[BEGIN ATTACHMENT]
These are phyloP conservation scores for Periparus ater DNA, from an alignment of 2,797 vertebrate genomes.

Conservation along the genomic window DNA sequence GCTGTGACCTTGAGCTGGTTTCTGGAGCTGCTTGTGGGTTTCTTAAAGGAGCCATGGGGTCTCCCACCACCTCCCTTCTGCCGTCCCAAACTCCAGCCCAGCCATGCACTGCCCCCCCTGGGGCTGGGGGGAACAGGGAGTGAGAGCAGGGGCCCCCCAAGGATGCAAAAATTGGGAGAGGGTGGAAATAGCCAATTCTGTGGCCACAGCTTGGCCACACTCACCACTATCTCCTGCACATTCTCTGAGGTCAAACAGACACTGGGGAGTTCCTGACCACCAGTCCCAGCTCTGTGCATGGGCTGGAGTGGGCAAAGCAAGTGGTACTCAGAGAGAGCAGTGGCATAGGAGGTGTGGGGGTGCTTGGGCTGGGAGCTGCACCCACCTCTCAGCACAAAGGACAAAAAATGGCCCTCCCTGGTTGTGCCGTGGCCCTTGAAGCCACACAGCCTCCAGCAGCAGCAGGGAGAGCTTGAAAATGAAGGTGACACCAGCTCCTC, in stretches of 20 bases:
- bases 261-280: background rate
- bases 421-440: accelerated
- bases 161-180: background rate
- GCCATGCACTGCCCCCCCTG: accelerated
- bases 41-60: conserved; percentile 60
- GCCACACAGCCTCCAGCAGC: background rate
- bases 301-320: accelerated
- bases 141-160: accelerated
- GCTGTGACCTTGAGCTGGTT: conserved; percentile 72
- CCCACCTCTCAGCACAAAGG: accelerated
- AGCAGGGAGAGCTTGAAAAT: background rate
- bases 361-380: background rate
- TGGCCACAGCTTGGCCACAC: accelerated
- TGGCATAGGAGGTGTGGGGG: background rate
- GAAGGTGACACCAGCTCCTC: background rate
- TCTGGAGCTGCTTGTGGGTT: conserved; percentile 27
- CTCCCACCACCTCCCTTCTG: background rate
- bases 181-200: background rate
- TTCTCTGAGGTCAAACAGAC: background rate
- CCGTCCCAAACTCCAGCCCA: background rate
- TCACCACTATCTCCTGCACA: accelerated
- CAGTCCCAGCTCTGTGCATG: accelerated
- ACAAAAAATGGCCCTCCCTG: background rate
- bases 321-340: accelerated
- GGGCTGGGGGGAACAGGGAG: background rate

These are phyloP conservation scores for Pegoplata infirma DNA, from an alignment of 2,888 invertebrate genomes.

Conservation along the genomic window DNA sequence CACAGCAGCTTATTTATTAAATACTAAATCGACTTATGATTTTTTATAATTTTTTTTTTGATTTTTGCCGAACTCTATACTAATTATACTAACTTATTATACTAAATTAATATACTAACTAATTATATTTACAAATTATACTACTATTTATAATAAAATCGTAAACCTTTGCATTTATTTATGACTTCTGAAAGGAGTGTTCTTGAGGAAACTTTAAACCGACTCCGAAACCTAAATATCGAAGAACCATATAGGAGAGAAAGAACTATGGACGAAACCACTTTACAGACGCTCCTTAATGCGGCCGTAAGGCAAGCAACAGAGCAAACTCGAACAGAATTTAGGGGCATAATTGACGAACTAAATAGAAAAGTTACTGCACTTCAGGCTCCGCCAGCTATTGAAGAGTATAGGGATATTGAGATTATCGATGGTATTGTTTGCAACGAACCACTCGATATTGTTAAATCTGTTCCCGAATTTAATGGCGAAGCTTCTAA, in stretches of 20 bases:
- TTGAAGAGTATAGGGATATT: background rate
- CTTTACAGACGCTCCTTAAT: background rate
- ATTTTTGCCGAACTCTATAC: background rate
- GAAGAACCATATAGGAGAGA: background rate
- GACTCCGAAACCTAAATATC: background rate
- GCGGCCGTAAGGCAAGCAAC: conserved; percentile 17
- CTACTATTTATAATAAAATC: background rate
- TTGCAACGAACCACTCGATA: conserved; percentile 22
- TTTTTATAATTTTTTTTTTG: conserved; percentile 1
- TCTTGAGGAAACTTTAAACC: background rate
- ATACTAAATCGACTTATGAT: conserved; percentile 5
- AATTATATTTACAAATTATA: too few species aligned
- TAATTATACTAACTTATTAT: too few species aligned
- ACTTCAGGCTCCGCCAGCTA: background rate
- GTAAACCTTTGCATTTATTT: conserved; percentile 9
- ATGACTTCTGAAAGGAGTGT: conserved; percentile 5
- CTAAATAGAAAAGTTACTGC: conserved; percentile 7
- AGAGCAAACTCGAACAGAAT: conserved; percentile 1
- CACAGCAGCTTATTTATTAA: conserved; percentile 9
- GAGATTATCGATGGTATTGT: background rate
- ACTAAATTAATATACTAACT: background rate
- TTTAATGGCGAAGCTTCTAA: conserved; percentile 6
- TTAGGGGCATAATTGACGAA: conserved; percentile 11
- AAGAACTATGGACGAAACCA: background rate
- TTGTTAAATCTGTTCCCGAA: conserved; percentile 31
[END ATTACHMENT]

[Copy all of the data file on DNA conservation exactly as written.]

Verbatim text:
These are phyloP conservation scores for Periparus ater DNA, from an alignment of 2,797 vertebrate genomes.

Conservation along the genomic window DNA sequence GCTGTGACCTTGAGCTGGTTTCTGGAGCTGCTTGTGGGTTTCTTAAAGGAGCCATGGGGTCTCCCACCACCTCCCTTCTGCCGTCCCAAACTCCAGCCCAGCCATGCACTGCCCCCCCTGGGGCTGGGGGGAACAGGGAGTGAGAGCAGGGGCCCCCCAAGGATGCAAAAATTGGGAGAGGGTGGAAATAGCCAATTCTGTGGCCACAGCTTGGCCACACTCACCACTATCTCCTGCACATTCTCTGAGGTCAAACAGACACTGGGGAGTTCCTGACCACCAGTCCCAGCTCTGTGCATGGGCTGGAGTGGGCAAAGCAAGTGGTACTCAGAGAGAGCAGTGGCATAGGAGGTGTGGGGGTGCTTGGGCTGGGAGCTGCACCCACCTCTCAGCACAAAGGACAAAAAATGGCCCTCCCTGGTTGTGCCGTGGCCCTTGAAGCCACACAGCCTCCAGCAGCAGCAGGGAGAGCTTGAAAATGAAGGTGACACCAGCTCCTC, in stretches of 20 bases:
- bases 261-280: background rate
- bases 421-440: accelerated
- bases 161-180: background rate
- GCCATGCACTGCCCCCCCTG: accelerated
- bases 41-60: conserved; percentile 60
- GCCACACAGCCTCCAGCAGC: background rate
- bases 301-320: accelerated
- bases 141-160: accelerated
- GCTGTGACCTTGAGCTGGTT: conserved; percentile 72
- CCCACCTCTCAGCACAAAGG: accelerated
- AGCAGGGAGAGCTTGAAAAT: background rate
- bases 361-380: background rate
- TGGCCACAGCTTGGCCACAC: accelerated
- TGGCATAGGAGGTGTGGGGG: background rate
- GAAGGTGACACCAGCTCCTC: background rate
- TCTGGAGCTGCTTGTGGGTT: conserved; percentile 27
- CTCCCACCACCTCCCTTCTG: background rate
- bases 181-200: background rate
- TTCTCTGAGGTCAAACAGAC: background rate
- CCGTCCCAAACTCCAGCCCA: background rate
- TCACCACTATCTCCTGCACA: accelerated
- CAGTCCCAGCTCTGTGCATG: accelerated
- ACAAAAAATGGCCCTCCCTG: background rate
- bases 321-340: accelerated
- GGGCTGGGGGGAACAGGGAG: background rate

These are phyloP conservation scores for Pegoplata infirma DNA, from an alignment of 2,888 invertebrate genomes.

Conservation along the genomic window DNA sequence CACAGCAGCTTATTTATTAAATACTAAATCGACTTATGATTTTTTATAATTTTTTTTTTGATTTTTGCCGAACTCTATACTAATTATACTAACTTATTATACTAAATTAATATACTAACTAATTATATTTACAAATTATACTACTATTTATAATAAAATCGTAAACCTTTGCATTTATTTATGACTTCTGAAAGGAGTGTTCTTGAGGAAACTTTAAACCGACTCCGAAACCTAAATATCGAAGAACCATATAGGAGAGAAAGAACTATGGACGAAACCACTTTACAGACGCTCCTTAATGCGGCCGTAAGGCAAGCAACAGAGCAAACTCGAACAGAATTTAGGGGCATAATTGACGAACTAAATAGAAAAGTTACTGCACTTCAGGCTCCGCCAGCTATTGAAGAGTATAGGGATATTGAGATTATCGATGGTATTGTTTGCAACGAACCACTCGATATTGTTAAATCTGTTCCCGAATTTAATGGCGAAGCTTCTAA, in stretches of 20 bases:
- TTGAAGAGTATAGGGATATT: background rate
- CTTTACAGACGCTCCTTAAT: background rate
- ATTTTTGCCGAACTCTATAC: background rate
- GAAGAACCATATAGGAGAGA: background rate
- GACTCCGAAACCTAAATATC: background rate
- GCGGCCGTAAGGCAAGCAAC: conserved; percentile 17
- CTACTATTTATAATAAAATC: background rate
- TTGCAACGAACCACTCGATA: conserved; percentile 22
- TTTTTATAATTTTTTTTTTG: conserved; percentile 1
- TCTTGAGGAAACTTTAAACC: background rate
- ATACTAAATCGACTTATGAT: conserved; percentile 5
- AATTATATTTACAAATTATA: too few species aligned
- TAATTATACTAACTTATTAT: too few species aligned
- ACTTCAGGCTCCGCCAGCTA: background rate
- GTAAACCTTTGCATTTATTT: conserved; percentile 9
- ATGACTTCTGAAAGGAGTGT: conserved; percentile 5
- CTAAATAGAAAAGTTACTGC: conserved; percentile 7
- AGAGCAAACTCGAACAGAAT: conserved; percentile 1
- CACAGCAGCTTATTTATTAA: conserved; percentile 9
- GAGATTATCGATGGTATTGT: background rate
- ACTAAATTAATATACTAACT: background rate
- TTTAATGGCGAAGCTTCTAA: conserved; percentile 6
- TTAGGGGCATAATTGACGAA: conserved; percentile 11
- AAGAACTATGGACGAAACCA: background rate
- TTGTTAAATCTGTTCCCGAA: conserved; percentile 31